MIAMI BEACH — One of the things I find hardest about art fairs — particularly those held in convention centers and large exhibition halls — is their aesthetic. Bright, clinical white everywhere, with temporary walls set at perfect right angles and the gridwork of pipes and rafters floating high above. It’s hygienic enough to make you swoon over even the most banal abstraction.
MIAMI BEACH — At Art Basel Miami Beach, the city’s biggest contemporary art trade show, the accoutrements of galleries are as significant as the works on display because they contribute to the frame through which we see these wares.
MIAMI BEACH — Among the many compelling booths in Art Basel Miami Beach’s new art historical sector “Survey” is a selection of early assemblage works and “shooting paintings” by Niki de Saint Phalle that are gloomy, gooey, violent, and unrecognizable from the colorful whimsy for which she later became known.
MIAMI BEACH — Unsurprisingly, the best expression of the cognitive dissonance I’m once again feeling — living simultaneously in the real world and the art world, which feel so frustratingly far apart — comes in the form of a tweet.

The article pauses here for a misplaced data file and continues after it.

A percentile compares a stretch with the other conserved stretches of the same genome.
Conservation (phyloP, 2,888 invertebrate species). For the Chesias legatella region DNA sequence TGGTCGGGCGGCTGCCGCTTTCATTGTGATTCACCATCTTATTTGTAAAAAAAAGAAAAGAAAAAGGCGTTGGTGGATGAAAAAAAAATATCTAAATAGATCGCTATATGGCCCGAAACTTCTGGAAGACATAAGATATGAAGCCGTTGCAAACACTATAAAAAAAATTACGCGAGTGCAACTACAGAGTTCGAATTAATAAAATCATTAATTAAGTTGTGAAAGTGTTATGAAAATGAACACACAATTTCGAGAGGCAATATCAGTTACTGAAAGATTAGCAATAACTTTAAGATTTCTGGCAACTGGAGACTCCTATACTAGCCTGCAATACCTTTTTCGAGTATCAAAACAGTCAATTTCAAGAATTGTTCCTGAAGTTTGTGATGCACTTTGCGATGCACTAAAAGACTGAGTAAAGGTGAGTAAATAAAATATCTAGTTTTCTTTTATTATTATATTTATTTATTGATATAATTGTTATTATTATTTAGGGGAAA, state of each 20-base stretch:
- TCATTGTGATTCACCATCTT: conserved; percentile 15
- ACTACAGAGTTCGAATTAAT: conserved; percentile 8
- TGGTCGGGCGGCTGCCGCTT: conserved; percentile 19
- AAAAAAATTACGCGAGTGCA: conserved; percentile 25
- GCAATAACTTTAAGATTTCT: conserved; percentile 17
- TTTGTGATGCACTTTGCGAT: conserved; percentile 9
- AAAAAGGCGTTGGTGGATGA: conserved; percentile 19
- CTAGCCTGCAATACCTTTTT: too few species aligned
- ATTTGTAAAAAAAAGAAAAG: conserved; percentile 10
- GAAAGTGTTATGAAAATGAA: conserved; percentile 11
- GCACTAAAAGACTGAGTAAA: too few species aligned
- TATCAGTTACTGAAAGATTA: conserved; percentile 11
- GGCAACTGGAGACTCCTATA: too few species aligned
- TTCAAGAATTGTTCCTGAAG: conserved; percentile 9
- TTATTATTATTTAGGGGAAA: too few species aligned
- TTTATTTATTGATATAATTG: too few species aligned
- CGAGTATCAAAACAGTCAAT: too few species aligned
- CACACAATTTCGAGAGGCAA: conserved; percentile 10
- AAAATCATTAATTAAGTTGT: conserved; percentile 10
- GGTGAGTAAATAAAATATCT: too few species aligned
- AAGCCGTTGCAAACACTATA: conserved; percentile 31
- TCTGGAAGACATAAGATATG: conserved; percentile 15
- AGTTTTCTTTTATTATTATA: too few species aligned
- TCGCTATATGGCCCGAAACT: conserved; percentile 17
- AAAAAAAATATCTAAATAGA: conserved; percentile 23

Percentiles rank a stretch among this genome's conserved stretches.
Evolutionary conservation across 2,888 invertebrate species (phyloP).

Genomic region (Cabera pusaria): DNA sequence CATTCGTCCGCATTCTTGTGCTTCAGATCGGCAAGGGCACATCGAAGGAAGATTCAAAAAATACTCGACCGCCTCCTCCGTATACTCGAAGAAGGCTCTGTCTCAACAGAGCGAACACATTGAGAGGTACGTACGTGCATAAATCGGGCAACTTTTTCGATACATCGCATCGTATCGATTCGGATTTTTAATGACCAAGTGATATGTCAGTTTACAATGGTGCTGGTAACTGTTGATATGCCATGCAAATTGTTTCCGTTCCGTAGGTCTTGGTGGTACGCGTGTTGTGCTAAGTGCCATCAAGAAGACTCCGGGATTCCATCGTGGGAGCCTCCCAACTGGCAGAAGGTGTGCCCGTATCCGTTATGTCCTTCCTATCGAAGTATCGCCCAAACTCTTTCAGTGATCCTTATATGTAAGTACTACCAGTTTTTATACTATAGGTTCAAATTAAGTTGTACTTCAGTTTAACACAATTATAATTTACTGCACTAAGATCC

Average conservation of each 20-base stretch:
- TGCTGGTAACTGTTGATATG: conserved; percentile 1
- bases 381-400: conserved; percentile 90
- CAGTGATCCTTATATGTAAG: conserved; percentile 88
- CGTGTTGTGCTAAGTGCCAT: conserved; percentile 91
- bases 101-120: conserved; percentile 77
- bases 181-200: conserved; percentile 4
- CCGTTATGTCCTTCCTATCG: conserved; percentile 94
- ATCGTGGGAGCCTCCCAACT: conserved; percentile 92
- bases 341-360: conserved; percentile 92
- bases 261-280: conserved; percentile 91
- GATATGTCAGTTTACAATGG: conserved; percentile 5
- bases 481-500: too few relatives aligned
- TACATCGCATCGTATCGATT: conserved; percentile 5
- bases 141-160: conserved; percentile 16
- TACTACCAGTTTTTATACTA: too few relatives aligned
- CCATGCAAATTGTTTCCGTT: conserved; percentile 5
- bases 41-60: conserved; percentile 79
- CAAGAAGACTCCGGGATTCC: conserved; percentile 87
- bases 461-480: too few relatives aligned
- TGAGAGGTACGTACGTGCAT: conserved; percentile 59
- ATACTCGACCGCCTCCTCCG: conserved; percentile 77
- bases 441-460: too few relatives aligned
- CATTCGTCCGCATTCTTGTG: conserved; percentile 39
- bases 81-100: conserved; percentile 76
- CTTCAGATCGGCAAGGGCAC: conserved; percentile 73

MIAMI BEACH — A little over a dozen pilots from the NetJets Association of Shared Aircraft Pilots (NJASAP), a union representing the interests of some 2,500 pilots working for the NetJets fractional jet ownership company, are picketing the Art Basel Miami Beach fair.
MIAMI BEACH — The Untitled art fair may take place in a stark white tent with a hot pink slice cut into it, but the work inside is every color of the rainbow. In fact, “rainbow” is the most common palette at the fair this year: every other booth seems to feature at least one work in which yellow shifts to red, purple, blue, green, and back.
With the mercury dropping in the art world power centers of old, it’s time for the annual migration to Miami for Art Basel Miami Beach, its ever-expanding roster of satellite fairs and pop-up exhibitions, and the impossible schedule of parties and performances all week long (December 1–7, 2014).